Past studies have shown that birds, frogs, and mammals alter their tunes in noisy areas. A recent study focused specifically on grasshoppers and their mating songs, which males produce by rubbing their hind legs and wings together. The researchers analyzed the tunes, looking at frequency, volume, and length of phrases, and found that the roadside grasshoppers sang at the loudest frequency to compete with other sounds, and avoid signal degradation or masking.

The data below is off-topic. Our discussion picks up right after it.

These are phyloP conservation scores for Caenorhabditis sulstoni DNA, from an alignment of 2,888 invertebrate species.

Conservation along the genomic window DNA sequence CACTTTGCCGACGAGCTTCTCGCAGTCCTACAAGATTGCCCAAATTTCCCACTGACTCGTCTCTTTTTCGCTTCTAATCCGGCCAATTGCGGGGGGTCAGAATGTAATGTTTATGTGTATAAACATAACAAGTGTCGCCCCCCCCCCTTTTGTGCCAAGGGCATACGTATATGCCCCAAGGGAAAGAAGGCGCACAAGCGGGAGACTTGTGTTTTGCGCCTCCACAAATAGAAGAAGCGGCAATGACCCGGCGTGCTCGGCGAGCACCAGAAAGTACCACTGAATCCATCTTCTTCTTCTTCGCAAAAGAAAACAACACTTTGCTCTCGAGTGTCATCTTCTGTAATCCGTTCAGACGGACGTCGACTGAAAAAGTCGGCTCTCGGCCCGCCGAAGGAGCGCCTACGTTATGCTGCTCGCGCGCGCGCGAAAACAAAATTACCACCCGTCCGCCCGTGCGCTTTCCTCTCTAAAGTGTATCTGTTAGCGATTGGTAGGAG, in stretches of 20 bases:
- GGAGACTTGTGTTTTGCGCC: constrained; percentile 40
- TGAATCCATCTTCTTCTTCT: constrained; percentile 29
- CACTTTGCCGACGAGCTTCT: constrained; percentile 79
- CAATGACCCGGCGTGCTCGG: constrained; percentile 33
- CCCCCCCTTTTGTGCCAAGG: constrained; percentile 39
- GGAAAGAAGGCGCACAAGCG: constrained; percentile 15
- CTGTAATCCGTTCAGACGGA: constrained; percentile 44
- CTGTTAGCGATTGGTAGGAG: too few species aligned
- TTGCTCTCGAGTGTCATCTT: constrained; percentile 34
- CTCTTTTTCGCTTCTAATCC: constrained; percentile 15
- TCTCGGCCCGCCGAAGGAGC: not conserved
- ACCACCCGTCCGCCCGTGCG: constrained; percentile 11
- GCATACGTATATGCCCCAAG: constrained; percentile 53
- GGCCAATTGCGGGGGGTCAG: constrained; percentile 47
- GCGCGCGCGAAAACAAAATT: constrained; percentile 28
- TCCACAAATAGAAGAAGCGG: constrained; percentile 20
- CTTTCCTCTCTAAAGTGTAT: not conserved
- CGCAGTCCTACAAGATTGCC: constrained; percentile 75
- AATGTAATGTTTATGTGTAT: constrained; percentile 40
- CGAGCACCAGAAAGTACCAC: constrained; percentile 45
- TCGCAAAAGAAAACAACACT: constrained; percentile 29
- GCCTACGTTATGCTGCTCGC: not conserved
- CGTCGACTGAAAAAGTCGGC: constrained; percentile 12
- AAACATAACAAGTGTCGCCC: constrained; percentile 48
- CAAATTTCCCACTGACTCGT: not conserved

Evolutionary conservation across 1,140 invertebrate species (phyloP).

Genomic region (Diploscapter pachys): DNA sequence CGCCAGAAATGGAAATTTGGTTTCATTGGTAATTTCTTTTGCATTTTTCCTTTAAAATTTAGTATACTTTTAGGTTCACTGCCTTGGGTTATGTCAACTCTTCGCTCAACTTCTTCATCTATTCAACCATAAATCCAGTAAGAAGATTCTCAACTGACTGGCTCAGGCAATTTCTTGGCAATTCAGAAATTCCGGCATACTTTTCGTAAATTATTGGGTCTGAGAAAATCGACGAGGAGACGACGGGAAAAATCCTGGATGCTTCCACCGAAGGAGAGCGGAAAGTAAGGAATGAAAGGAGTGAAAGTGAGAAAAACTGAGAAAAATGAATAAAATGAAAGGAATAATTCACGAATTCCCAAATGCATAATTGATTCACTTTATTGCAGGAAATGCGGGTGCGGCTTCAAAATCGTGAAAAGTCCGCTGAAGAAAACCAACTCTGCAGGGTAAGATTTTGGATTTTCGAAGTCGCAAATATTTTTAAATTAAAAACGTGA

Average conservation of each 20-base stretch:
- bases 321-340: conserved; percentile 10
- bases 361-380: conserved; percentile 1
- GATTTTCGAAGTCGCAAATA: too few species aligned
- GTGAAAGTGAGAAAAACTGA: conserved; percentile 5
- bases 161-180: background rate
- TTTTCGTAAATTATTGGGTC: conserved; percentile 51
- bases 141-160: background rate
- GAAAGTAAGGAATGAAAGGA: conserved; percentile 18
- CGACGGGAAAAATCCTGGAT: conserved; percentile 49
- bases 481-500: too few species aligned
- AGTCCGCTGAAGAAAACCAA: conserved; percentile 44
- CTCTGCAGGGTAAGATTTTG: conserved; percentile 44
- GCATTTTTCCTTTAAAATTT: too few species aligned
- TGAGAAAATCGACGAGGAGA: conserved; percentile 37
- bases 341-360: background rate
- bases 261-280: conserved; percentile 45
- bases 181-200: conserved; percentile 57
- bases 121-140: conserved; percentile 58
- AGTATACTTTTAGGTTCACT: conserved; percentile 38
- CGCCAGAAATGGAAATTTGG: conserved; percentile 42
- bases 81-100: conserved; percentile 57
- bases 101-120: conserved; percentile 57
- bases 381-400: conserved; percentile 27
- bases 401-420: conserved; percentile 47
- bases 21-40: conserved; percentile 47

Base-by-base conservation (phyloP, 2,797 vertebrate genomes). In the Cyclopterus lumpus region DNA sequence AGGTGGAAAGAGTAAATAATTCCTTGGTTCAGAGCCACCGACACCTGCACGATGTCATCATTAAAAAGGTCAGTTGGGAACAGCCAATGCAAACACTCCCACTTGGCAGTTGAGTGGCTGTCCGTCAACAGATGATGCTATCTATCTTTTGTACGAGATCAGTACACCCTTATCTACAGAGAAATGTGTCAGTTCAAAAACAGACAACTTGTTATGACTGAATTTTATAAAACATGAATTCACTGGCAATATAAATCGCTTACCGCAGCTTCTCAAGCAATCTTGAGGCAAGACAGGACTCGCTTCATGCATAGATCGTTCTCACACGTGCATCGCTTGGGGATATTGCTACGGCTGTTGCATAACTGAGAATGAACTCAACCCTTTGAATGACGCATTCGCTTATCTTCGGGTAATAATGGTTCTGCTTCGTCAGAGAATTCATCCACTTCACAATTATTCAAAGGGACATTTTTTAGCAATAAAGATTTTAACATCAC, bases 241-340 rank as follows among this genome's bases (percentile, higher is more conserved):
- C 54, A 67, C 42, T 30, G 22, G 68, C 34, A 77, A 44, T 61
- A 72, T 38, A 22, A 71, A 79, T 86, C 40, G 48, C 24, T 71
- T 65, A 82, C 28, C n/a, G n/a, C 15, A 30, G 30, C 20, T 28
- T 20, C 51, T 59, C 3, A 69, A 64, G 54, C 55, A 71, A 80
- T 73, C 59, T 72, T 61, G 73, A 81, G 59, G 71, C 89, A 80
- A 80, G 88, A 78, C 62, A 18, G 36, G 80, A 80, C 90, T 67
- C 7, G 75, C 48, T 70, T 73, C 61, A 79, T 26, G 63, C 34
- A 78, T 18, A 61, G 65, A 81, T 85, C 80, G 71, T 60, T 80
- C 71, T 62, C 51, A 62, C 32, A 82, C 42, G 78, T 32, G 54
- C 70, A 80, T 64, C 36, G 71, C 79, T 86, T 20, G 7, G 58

They also found that the longer the road had been present, the more pronounced the difference was from grasshoppers living in quiet areas. More research must be done to analyze if female grasshoppers have a preference in tune, which could potentially have a negative impact on reproduction.
This study shows a direct correlation between man-made noise and specie adaptations. It reinforces the core difficulty the BLM faces of having to practice good conservation ethics and methods while development is steadily increasing.